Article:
There are a few changes you can make to your home that will save you money and help protect the environment at the same time. Study the following options to see if there is room for improvement in your home.
Insulate your home
Up to 40 percent of the heat that is lost in the home is through the roof and surrounding walls. This percentage can be reduced significantly by installing simple loft insulation costing between £200 to £300, resulting in an average saving of £150 per year. Cavity wall insulation prices start from £130 with an average saving of £100 a year. Obvious improvements such as double glazing will also reduce heat loss through the windows.
Reducing your water usage
At present, homes across the UK can use up to 1000 litres of water per day. One option is to install a water meter along with low-flush toilets. You can also take advantage of rainwater, by installing a harvesting system which can reduce your water consumption by as much as half whilst being used with toilets, washing machines and gardening. Systems such as this can start from £3500.
Generate your own Energy
Photovoltaic (PC) Cells or solar panels as we know them, operate by capturing solar radiation and converting it into electricity. An average home with a south facing roof could potentially generate half of its own needed energy using these cells. Systems vary in prices but are expected to be paid back within at least ten years. Wind turbines are also an option, but only effective in certain locations. It is important to carry out a wind assessment beforehand – Prices for wind turbines start from £1000.
Make small change around the home
Lighting in the home accounts for around 15 per cent of your annual electricity bill, so it is important to change over to energy saving bulbs throughout your home. Each bulb can save up to £7 per year! Installing an efficient condensing boiler is expected to save £150+ per year, whilst investing in a jacket and lagging for your hot water cylinder and pipes will pay itself back within one year of installation.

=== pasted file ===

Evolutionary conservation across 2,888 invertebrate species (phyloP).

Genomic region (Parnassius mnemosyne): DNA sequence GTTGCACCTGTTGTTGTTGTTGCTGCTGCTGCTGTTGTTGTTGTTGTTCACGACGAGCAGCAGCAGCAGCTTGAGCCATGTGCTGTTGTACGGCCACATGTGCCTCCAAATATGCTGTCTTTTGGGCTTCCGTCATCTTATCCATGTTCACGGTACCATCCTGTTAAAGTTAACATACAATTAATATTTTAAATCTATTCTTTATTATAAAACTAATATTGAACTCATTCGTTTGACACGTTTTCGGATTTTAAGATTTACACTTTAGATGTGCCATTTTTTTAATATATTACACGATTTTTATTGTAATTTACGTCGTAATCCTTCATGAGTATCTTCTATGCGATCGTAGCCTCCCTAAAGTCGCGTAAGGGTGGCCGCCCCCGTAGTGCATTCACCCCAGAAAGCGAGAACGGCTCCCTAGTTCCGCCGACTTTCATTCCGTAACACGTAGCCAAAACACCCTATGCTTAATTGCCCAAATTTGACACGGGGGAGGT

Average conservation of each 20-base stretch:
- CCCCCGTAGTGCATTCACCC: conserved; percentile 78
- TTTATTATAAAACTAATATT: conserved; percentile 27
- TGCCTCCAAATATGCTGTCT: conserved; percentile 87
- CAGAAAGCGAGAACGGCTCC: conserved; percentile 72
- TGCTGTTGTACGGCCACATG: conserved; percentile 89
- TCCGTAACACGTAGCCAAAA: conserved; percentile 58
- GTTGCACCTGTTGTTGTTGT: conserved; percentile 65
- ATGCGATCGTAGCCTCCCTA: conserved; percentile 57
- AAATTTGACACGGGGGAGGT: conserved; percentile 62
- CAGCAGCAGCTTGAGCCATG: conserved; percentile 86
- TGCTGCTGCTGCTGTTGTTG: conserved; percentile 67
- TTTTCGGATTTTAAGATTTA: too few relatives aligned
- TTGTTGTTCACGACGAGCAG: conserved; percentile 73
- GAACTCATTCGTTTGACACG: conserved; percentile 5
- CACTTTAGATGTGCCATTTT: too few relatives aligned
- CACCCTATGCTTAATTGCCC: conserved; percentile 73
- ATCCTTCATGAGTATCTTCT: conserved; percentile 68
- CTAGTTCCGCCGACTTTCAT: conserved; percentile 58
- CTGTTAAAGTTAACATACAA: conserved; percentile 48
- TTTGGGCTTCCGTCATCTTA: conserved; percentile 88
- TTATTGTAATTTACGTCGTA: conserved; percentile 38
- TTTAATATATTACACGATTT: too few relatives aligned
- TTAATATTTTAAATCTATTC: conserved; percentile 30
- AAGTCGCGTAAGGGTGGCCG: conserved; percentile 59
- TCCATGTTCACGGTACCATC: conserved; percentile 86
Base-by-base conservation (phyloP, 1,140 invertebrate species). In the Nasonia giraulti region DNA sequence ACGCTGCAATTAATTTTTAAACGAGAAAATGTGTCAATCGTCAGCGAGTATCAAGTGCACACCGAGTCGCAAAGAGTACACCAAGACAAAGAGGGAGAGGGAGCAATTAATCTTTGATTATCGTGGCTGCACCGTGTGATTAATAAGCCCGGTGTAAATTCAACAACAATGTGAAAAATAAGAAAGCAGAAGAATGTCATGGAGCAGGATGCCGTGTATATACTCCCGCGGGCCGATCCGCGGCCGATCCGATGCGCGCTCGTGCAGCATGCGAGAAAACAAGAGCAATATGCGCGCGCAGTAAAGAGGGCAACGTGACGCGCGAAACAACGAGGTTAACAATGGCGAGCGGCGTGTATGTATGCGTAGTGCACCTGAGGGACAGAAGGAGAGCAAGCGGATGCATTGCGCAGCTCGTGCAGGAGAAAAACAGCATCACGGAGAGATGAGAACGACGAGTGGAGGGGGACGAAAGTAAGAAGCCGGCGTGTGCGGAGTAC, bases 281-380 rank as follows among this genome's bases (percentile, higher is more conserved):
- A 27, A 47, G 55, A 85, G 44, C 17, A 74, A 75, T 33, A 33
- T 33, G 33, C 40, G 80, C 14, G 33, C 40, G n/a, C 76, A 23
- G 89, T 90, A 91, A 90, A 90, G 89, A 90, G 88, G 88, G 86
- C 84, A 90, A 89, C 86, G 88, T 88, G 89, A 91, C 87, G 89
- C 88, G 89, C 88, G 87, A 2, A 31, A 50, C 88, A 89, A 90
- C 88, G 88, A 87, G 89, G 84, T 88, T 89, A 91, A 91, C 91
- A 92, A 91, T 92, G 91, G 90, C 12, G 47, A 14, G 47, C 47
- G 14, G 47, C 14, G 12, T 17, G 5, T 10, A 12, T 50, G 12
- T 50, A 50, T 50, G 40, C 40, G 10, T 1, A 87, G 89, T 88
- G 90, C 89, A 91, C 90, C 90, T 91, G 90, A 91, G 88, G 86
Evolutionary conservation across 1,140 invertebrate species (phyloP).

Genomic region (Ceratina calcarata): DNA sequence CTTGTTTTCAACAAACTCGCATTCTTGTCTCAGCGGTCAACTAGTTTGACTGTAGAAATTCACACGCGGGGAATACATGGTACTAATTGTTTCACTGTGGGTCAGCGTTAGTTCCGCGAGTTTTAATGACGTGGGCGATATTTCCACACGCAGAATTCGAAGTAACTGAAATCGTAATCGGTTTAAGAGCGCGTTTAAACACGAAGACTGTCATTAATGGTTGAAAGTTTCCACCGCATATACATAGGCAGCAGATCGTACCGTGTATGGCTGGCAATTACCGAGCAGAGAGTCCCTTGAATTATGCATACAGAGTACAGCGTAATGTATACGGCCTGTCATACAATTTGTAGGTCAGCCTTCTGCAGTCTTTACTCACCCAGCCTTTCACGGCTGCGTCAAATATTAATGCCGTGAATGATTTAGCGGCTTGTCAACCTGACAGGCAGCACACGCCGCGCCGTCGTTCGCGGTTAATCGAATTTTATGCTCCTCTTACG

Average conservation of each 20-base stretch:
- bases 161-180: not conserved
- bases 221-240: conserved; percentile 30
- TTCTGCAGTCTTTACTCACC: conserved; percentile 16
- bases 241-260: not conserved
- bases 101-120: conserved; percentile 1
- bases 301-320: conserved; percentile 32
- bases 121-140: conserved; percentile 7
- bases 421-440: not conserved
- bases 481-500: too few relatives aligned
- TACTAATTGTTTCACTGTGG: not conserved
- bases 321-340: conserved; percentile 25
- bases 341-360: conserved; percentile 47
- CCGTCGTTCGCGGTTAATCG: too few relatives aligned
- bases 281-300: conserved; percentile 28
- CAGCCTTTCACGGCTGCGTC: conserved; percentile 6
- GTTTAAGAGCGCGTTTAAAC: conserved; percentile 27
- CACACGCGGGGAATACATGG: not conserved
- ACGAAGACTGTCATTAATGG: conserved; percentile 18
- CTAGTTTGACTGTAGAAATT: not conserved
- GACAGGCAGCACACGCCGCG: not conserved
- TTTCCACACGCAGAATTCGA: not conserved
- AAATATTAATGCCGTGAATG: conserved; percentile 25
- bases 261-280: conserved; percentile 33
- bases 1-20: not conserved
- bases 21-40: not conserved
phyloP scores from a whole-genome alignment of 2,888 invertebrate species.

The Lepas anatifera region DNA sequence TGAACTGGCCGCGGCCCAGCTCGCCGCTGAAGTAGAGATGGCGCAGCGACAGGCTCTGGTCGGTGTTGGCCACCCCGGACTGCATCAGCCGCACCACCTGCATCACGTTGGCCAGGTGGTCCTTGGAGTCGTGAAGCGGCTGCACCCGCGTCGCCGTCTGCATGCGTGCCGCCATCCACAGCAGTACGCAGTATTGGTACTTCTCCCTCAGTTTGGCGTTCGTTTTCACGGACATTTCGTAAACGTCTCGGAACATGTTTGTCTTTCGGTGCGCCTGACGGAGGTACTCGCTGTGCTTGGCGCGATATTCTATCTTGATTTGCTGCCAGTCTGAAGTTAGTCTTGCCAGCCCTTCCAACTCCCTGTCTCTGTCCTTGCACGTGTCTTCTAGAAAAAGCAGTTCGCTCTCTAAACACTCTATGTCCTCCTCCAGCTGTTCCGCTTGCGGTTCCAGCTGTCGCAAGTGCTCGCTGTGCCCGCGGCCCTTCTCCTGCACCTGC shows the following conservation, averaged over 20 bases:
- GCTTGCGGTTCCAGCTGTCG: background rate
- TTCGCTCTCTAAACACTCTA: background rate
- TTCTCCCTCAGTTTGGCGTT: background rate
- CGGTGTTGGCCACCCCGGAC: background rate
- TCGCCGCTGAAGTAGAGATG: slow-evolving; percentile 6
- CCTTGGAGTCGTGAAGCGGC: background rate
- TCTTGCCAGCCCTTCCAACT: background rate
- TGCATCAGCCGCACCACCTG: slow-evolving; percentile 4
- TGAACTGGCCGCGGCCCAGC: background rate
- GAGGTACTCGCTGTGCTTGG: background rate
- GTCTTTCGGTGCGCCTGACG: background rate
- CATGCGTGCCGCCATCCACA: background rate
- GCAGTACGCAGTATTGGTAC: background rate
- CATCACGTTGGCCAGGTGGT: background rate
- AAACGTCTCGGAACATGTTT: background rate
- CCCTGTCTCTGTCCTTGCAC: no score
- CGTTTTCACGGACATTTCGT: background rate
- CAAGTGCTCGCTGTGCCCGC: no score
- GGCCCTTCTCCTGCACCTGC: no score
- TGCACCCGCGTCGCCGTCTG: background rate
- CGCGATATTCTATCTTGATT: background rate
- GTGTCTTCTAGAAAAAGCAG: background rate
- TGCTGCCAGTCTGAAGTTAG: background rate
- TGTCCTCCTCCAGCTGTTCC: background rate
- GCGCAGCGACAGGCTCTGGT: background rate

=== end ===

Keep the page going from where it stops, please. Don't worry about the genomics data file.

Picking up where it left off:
Sources: Homebuilding & Renovating magazine – June 2008
A couple based in Oxford have found a novel use for the River Thames, running just opposite their newly built home. Water from the free flowing river provides the raw material required for a water based heat pump which is being utilised to heat the water in their home. The principle is the same as a ground source heat pump, which extracts heat from the local environment, which in this case is the River Thames.
Combined with high insulation, and correctly glazed windows the demand for heating is less here than in the average home. The combination of the Thames heat pump and solar panels provides enough energy to warm both their home and hot water supply. Taking advantage of these new ecosaving energy sources could mean that we are getting ever closer to that cost-free shower first thing each morning!
So what’s the science behind it? Both air and water source heat pumps are enviromentally efficient ways of transforming natural heat sources to benefit our homes. Air heat pumps can be utilised for heating the home, whereas water based heat pumps can take advantage of the heat in a lake or from the ground. This technology can easily be explained when looking at your fridge at home. A small heat pump located on the back of the fridge works to move any heat from inside the fridge to the outside, thus cooling down the inside. For more information on heat pumps please visit the following link: http://www.ecoheatpumps.co.uk/heat_pumps.htm
Source: Grand Design Magazine – July 2009
It’s a well known fact that the environment has become an important, key issue in today’s modern society. People are recycling more, driving more eco-friendly cars and turning TVs off standby. This ‘eco-fever’ is passing over to the home improvement sector, with consumers considering the environment when purchasing that new kitchen or bathroom.
A recent survey carried out by the KBSA showed the following:
- 25% stated that their buying decision would be effected by the retailer’s environmental policies.
- 41% stated that energy ratings of appliances is a very important factor when purchasing such products.
- 37% stated is was important that wood used by manufacturers was obtained from sustainable sources.
It seems that more and more of us are considering our planet before deciding on final plans for our homes.
Give yourselves a pat on the back!